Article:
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Chapter 5: Further Applications of Newton's Laws: Friction, Drag, and Elasticity

College Physics (Urone)
Pages: 167 - 190

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20 Questions for Chapter 5: Further Applications of Newton's Laws: Friction, Drag, and Elasticity

  1. What are you feeling when you feel your pulse? Measure your pulse rate for 10 sand for1min. Is there a factor of 6 difference?

    Found on Page 187
  2. Examine different types of shoes, including sports shoes and thongs. In terms of physics, why are the bottom surfaces designed as they are? What differences will dry and wet conditions make for these surfaces?

    Found on Page 187
  3. Explain why pregnant women often suffer from back strain late in their pregnancy.

    Found on Page 187
  4. When you push a piece of chalk across a chalkboard, it sometimes screeches because it rapidly alternates between slipping and sticking to the board. Describe this process in more detail, in particular explaining how it is related to the fact that kinetic friction is less than static friction. (The same slip-grab process occurs when tires screech on pavement.)

    Found on Page 186
  5. Calculate the deceleration of a snow boarder going up a5.0, slope assuming the coefficient of friction for waxed wood on wet snow. The result ofExercise5.1may be useful, but be careful to consider the fact that the snow boarder is going uphill. Explicitly show how you follow the steps inProblem-Solving Strategies.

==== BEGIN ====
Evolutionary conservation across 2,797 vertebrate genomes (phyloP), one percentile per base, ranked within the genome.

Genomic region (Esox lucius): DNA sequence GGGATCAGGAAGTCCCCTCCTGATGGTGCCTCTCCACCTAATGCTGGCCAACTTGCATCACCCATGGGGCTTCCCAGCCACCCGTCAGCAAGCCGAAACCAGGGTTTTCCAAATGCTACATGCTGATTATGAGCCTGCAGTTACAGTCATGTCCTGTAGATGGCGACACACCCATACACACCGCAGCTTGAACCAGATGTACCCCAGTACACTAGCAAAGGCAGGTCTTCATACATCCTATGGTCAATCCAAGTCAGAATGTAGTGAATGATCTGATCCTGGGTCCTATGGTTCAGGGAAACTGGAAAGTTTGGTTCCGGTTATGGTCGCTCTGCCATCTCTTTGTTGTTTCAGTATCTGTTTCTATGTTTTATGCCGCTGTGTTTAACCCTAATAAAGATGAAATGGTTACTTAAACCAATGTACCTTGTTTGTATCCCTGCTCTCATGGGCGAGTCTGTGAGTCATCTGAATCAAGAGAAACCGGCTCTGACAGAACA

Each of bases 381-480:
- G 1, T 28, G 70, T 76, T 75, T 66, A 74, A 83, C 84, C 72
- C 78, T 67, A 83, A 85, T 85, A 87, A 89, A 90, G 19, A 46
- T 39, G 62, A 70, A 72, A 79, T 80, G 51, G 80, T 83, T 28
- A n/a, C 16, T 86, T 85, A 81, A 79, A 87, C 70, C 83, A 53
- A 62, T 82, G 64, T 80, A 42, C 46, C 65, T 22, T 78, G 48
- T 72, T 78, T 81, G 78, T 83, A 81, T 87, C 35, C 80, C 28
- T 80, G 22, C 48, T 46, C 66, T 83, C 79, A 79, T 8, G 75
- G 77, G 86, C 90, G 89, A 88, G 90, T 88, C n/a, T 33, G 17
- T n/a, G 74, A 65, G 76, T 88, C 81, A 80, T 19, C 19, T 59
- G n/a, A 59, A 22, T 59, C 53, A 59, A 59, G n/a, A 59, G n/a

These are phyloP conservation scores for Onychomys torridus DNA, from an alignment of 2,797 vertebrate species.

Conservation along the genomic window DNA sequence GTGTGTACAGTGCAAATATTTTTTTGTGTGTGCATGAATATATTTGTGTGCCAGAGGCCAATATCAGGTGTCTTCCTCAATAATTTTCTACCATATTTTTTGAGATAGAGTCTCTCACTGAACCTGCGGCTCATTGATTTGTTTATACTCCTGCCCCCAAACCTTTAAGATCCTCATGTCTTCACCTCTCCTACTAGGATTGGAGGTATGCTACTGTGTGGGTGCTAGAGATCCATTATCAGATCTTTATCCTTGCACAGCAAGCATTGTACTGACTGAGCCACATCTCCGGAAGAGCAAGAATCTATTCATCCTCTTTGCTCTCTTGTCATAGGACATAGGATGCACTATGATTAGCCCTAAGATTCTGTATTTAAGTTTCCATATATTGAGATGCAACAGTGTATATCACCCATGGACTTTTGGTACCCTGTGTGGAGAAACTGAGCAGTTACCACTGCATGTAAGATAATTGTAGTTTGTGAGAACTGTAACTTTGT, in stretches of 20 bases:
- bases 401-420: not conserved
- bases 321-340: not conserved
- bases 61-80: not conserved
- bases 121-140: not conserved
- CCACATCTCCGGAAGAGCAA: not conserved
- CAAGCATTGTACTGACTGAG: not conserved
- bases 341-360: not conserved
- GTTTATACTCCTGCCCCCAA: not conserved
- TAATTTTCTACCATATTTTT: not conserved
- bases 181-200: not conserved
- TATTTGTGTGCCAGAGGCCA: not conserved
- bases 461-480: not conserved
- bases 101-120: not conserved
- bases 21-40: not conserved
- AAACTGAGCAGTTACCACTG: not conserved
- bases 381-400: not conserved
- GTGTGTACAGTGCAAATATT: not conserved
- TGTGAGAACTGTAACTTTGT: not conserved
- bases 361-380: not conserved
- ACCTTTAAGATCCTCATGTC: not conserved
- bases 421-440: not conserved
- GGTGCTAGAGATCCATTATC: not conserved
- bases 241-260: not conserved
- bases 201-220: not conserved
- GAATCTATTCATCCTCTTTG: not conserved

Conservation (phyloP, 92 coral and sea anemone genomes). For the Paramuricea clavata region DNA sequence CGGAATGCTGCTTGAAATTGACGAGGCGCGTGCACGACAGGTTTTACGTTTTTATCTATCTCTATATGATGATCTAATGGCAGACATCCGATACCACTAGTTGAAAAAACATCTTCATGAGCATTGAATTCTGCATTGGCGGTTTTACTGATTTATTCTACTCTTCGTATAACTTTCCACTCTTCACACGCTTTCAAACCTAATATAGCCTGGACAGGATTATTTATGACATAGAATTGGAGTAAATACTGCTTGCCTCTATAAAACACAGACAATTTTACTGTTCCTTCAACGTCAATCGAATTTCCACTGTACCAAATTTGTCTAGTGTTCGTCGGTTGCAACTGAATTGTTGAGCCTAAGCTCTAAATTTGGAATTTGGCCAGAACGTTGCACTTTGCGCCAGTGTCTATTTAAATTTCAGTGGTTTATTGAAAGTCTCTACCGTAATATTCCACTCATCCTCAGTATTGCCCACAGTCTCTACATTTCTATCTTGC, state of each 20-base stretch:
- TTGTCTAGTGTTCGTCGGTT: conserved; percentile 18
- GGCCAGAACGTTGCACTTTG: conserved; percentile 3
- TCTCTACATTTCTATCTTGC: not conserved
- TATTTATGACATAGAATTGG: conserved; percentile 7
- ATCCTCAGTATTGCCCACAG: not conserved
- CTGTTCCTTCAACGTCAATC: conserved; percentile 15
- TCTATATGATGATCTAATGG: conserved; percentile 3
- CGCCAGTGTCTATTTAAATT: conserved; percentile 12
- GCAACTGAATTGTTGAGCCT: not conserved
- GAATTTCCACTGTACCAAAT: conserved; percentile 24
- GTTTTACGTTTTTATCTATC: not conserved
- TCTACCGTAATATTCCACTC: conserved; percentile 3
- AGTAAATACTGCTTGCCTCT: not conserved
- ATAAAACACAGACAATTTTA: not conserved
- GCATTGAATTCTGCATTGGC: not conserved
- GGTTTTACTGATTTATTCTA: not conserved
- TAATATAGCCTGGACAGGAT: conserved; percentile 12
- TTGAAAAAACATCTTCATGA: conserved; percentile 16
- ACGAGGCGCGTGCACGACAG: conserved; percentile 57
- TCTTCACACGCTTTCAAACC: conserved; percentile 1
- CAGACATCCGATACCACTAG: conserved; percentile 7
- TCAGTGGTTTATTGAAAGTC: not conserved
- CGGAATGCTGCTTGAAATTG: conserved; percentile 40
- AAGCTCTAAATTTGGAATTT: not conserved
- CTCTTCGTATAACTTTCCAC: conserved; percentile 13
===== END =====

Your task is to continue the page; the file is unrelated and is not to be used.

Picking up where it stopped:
Found on Page 188
  6. Define normal forces. What is its relationship to friction when friction behaves simply?

    Found on Page 186
  7. A physics major is cooking breakfast when he notices that the frictional force between his steel spatula and his Teflon frying pan is only 0.200 N. Knowing the coefficient of kinetic friction between the two materials, he quickly calculates the normal force. What is it?

    Found on Page 188
  8. The glue on a piece of tape can exert forces. Can these forces be a type of simple friction? Explain, considering especially that tape can stick to vertical walls and even to ceilings.

    Found on Page 186
  9. (a) When rebuilding her car’s engine, a physics major must exert 300 Nof force to insert a dry steel piston into a steel cylinder. What is the magnitude of the normal force between the piston and cylinder?

    Found on Page 188
  10. When you learn to drive, you discover that you need to let up slightly on the brake pedal as you come to a stop or the car will stop with a jerk. Explain this in terms of the relationship between static and kinetic friction.

    Found on Page 186

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